When I was a kid growing up in church we used to sing this song, Victory in Jesus. And, whether it was the song or something else, it seemed like ‘victory in Jesus’ was a pretty popular idea around Calvary Community Church. Crazed tambourinists shouted it, lonely widows claimed it, drunks begged for it, and the choir hummed it in the background of the Sunday sermon. Consequently, I grew up in an ecosystem of victory chants and ejaculations, a veritable smorgasbord of Christian conquest.


I miss that.


For a time I was embarrassed by all the hootin’ and hollarin’ (as they liked to call it), but those good folks—gardeners of God’s eternality, as I now recall—had something most people lack. And they had it in spades.


They had hope.


They believed that no matter how bad things got, no matter how dire their straits or grim their chances, that God’s Spirit was on the move to save, to heal, to rescue, and to restore. They had hope when it looked like pure fantasy, and they had it for the most ridiculous things. They hoped money would show up on their door steps at night while they slept, and they hoped their children would be unable to sleep because God’s Spirit would convict them of their sin and they would fall to their knees in spectacular repentance, they had hope for divine deliverance and supernatural healing, hope for jobs and better jobs, hope for mystical romances that practically fell from heaven. And, lo and behold (for those are, indeed, perfectly suitable words here), they would find money and receive gifts, and their children did run to the altar to get both saved and married (sometimes simultaneously). Not always. But lots. And when they didn’t get what they wanted, or get it in the way they desired, that didn’t stop them from shouting, claiming, walking, and believing for victory.


When I look at my midwestern town, with all its economic woes and cultural false-starts, I think we could use a little victory. I think we outta start drinking that victory Kool Aid. Because those folks that raised me had it right.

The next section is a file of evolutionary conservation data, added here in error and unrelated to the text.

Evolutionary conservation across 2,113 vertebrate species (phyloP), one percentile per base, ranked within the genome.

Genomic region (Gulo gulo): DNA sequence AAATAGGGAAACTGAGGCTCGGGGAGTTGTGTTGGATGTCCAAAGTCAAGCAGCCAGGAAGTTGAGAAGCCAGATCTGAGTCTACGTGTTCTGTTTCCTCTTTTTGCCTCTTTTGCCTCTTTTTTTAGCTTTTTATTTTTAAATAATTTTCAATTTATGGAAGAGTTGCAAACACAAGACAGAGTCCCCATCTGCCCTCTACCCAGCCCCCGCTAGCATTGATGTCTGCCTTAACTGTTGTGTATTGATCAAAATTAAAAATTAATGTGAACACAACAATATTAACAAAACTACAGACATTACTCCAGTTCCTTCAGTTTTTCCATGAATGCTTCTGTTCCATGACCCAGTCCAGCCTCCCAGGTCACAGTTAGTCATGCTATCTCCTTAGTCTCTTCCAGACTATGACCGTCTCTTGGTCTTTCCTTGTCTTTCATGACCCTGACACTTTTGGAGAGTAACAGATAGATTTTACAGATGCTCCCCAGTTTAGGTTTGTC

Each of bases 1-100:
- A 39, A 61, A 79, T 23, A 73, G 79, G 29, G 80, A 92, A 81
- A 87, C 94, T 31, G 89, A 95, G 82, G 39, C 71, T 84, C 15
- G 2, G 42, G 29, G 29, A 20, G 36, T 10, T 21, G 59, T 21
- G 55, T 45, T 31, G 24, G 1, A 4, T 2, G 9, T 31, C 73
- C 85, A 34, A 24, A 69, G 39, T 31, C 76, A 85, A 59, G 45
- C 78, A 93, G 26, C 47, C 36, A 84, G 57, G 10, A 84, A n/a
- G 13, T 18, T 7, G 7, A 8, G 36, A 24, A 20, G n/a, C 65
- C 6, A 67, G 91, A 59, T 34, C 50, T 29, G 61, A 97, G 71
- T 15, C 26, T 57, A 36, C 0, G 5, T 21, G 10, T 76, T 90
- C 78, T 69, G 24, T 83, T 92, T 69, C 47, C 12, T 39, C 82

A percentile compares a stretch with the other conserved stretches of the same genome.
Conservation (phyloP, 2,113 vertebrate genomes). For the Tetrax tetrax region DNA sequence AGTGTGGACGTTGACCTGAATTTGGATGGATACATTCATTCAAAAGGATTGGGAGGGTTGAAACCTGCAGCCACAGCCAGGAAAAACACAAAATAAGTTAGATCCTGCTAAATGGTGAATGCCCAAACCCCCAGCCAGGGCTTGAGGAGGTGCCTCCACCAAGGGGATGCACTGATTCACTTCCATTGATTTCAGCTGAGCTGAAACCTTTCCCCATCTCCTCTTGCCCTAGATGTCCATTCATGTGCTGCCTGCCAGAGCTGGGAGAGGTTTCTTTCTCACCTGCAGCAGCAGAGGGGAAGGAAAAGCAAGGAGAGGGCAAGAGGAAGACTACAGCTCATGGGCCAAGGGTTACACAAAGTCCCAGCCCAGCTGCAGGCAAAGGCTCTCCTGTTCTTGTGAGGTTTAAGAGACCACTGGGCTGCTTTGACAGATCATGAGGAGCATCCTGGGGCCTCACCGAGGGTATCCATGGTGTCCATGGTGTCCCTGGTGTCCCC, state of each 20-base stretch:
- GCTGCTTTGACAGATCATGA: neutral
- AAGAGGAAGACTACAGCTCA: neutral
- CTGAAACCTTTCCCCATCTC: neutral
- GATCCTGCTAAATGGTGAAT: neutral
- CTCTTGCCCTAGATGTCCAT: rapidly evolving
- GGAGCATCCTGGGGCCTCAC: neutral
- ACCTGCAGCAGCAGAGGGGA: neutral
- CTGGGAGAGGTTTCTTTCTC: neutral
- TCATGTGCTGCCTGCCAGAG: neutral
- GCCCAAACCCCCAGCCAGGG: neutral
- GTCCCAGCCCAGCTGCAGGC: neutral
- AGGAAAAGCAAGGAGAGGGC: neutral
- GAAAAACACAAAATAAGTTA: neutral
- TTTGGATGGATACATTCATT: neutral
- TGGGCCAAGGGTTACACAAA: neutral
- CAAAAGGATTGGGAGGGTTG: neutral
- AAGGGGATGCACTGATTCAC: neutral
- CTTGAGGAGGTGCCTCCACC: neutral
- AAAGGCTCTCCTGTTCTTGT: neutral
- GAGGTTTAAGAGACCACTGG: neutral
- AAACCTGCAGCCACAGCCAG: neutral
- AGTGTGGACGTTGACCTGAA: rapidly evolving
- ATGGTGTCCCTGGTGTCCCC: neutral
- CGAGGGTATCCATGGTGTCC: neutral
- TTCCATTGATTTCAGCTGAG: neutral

We’ve got something to hope for, because we’ve got someone on whom to rest all our hopes. And Christ Jesus didn’t just make a few promises about a better life later on, he won the decisive victory against the powers of darkness on the cross. He defeated death, he made a show of the powers of Satan and his subordinates, and he reversed the effects of sin on the human soul.


And because he won the victory, and because we are united with him through his Holy Spirit, we share in that victory too.


Victory in Jesus, my savior forever.


And this victory isn’t at all like the victories recognized by the rest of the world. This isn’t competition or comparison or domination or control. This isn’t about “success” and it’s certainly not about “winning” (apologies to Charlie Sheen, of course). Christian victory is about more than external results. Oh sure—those have a role to play and they’re important in their own right—but make no mistake, what God wants to do IN his people is far more significant than what he wants his people to accomplish. His work is making us like him. Whether or not we’re like him and famous or like him and beautiful is less consequential than whether or not we’re loving like him or self-sacrificial like him.


That’s why Christian victory is about overcoming obstacles, and demolishing strongholds, about rising above adversity and putting to death our sinful nature in cooperation with the Spirit of God.


Because the victory isn’t really ours. It’s his, but we get to share it. The victory is in us, like something we’ve got to incubate or gestate, not beyond us like something we’ve got to achieve, or reach, or perform.


So if you find yourself hopeless, despondent, melancholy and hurting, try and remember this: he won, so you can live in victory. Get started by telling him thank you, and then start thinking hard about what he wants you to do with it.